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Technology has provided many benefits for HOAs in terms of convenience, operational efficiencies, and lower costs. However, the potential for fraud has also been on the rise. That’s because criminals have discovered that online platforms and accounts present an incredible opportunity to steal personal data and identities through breaches.

Unfortunately, the risk is present because many HOAs have vulnerabilities in their technology that allows for fraud and theft related to stored contracts, banking information, and other documents that may contain personal data from those within these communities.

With the risk that there could be elevated suspicious financial activity in your HOA, it is important that Board, management, and community members know the signs. This blog post provides some insights on understanding potential signs of fraud and misuse of association capital, as well as how to address it and avoid it in the future.

Know the Signs of Fraud  

The signs of potential fraud are varied, so there are many things to be on the lookout for. These signs might include:

    • Multiple or high payments for purchases outside of what is listed in the budget;
    • Payments to vendors that do not exist;
    • Suspicious-looking signatures on HOA documents; and
    • Unrecognized sign-on accounts to HOA portals.

These can be signs of theft or embezzlement, but there is also a possibility of human error such as a miscalculation. Therefore, it is critical to investigate all suspicions to ensure your small business is fiscally healthy.

How to Investigate Suspicious Financial Issues in Your HOA

If you suspect theft or fraud in your association, it’s important to investigate, collect data to substantiate fraud or a data breach, and then contact the right people within the HOA as well as your association attorney for guidance. The first step is to start an investigation before assuming a Board member or employee has done anything wrong or to validate if an outside source has breached a database of personal data from the community.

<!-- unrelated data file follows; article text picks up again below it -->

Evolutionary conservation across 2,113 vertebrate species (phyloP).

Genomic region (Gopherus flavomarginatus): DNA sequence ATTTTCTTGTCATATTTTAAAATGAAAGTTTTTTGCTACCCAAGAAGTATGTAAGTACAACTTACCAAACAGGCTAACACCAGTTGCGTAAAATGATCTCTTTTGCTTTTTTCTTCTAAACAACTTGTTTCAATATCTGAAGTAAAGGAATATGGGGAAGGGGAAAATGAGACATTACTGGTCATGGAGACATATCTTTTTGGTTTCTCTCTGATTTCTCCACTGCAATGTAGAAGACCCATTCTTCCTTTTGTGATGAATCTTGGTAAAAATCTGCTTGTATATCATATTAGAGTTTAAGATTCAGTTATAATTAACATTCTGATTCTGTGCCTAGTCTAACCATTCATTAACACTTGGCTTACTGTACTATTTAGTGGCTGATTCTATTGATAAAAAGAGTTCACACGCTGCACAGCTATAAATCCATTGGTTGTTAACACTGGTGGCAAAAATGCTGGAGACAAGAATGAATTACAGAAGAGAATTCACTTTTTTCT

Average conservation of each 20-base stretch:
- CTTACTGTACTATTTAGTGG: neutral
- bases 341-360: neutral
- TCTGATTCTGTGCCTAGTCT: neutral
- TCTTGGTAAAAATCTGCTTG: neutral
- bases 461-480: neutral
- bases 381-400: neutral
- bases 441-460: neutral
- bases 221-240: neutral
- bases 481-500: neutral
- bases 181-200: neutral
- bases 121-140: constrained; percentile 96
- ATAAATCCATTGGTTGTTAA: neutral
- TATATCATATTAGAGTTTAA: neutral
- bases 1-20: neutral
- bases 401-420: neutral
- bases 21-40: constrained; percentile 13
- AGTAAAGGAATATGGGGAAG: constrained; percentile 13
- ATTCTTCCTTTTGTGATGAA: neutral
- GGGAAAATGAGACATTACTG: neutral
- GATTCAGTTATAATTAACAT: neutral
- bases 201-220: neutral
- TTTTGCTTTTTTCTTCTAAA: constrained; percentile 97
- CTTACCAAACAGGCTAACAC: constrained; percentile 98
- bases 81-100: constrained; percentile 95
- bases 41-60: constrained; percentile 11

To validate any suspicious financial issues, it is important to examine all HOA documents. This includes vendor agreements, monthly financial records, and documents like meeting minutes, governing documents, and tax returns. The research may involve going through legacy records to examine any paper trail associated with numbers that do not add up. Then, you should also investigate who has access to the association’s database to see where there may be vulnerabilities. 

What To Do Once Suspicions are Confirmed

If any suspicions have been confirmed about discrepancies in financial records or a database breach, and you have adequate proof, then it is important to act swiftly. 

The first step is to call a special meeting. Of course, that may depend on Association bylaws. If bylaws do call for this type of meeting, then it is important to get the meeting scheduled as soon as possible and to alert the community about when and where it will take place. It is important to take minutes and distribute these after the meeting. During the meeting, the suspicious and factual evidence should be shared. Then, time should be allotted for all Board members to review the evidence.

During this time, it may also be good to undertake an independent review of the HOA financials. If the situation involves a data breach, it will be important to involve other external members. If a crime has been committed, then other professionals will need to be involved.

From there, action will be taken based on the situation. For example, if some type of theft has occurred involving assets, it may be possible to recover those through insurance or some other legal avenue. This is a reminder that if an HOA policy does not list theft coverage, then insurance should and the policy should be updated. This may also be the time for an accountant to perform a forensic audit over a longer period of time to trace all possible theft. There may be a need to get the police involved or some other agency if it involves a data breach or some type of online theft.

How to Protect Association Finances and Personal Data

Whether the association has been a victim of theft or not, proactive planning toward any future prevention of such activity is the best accounting security strategy. After all, it is critical that community members trust that those in charge are looking out for their interests and taking care of the community’s finances.

Here are some tips:

    • Maintain clear roles and responsibilities for any Board member or employee who is involved in any aspect of the association’s finances.
    • Only accept checks made payable to the association.
    • Deposit paper checks as soon as they arrive.
    • Minimize people involved in the check deposit process.
    • Get two signatures for every check deposited.
    • Secure blank check stock.
    • Reconcile deposits and payments with monthly bank statements.
    • Ensure adequate insurance coverage that includes any embezzlement or fraud occurrences.
    • Perform background checks on, and verify credentials of those who will be authorized to handle the association’s finances.

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